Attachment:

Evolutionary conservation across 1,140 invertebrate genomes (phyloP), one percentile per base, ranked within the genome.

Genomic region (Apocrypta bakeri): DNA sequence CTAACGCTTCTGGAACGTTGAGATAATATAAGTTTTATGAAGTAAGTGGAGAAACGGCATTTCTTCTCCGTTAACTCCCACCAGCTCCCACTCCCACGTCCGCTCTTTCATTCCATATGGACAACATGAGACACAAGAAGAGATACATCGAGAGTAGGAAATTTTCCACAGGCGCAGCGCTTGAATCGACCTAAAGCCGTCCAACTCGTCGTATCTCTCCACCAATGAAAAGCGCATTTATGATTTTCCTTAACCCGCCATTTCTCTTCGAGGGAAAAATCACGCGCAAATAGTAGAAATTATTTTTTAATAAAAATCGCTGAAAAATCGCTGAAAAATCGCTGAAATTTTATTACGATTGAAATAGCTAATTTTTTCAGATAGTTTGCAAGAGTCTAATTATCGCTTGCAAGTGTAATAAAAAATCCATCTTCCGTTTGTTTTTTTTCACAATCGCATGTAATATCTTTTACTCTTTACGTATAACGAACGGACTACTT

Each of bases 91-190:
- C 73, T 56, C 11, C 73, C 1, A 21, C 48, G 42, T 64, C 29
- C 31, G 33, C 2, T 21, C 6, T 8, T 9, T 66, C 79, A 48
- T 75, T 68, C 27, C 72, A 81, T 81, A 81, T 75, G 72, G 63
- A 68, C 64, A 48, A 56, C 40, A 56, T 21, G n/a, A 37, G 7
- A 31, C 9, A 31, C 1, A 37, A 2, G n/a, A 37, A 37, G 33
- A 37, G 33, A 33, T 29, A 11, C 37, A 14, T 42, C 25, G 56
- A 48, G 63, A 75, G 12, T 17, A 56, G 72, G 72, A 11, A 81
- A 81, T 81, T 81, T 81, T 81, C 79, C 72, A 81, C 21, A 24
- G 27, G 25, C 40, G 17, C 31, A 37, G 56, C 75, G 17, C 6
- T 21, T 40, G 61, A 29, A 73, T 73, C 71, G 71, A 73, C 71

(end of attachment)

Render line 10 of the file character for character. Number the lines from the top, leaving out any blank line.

- A 48, G 63, A 75, G 12, T 17, A 56, G 72, G 72, A 11, A 81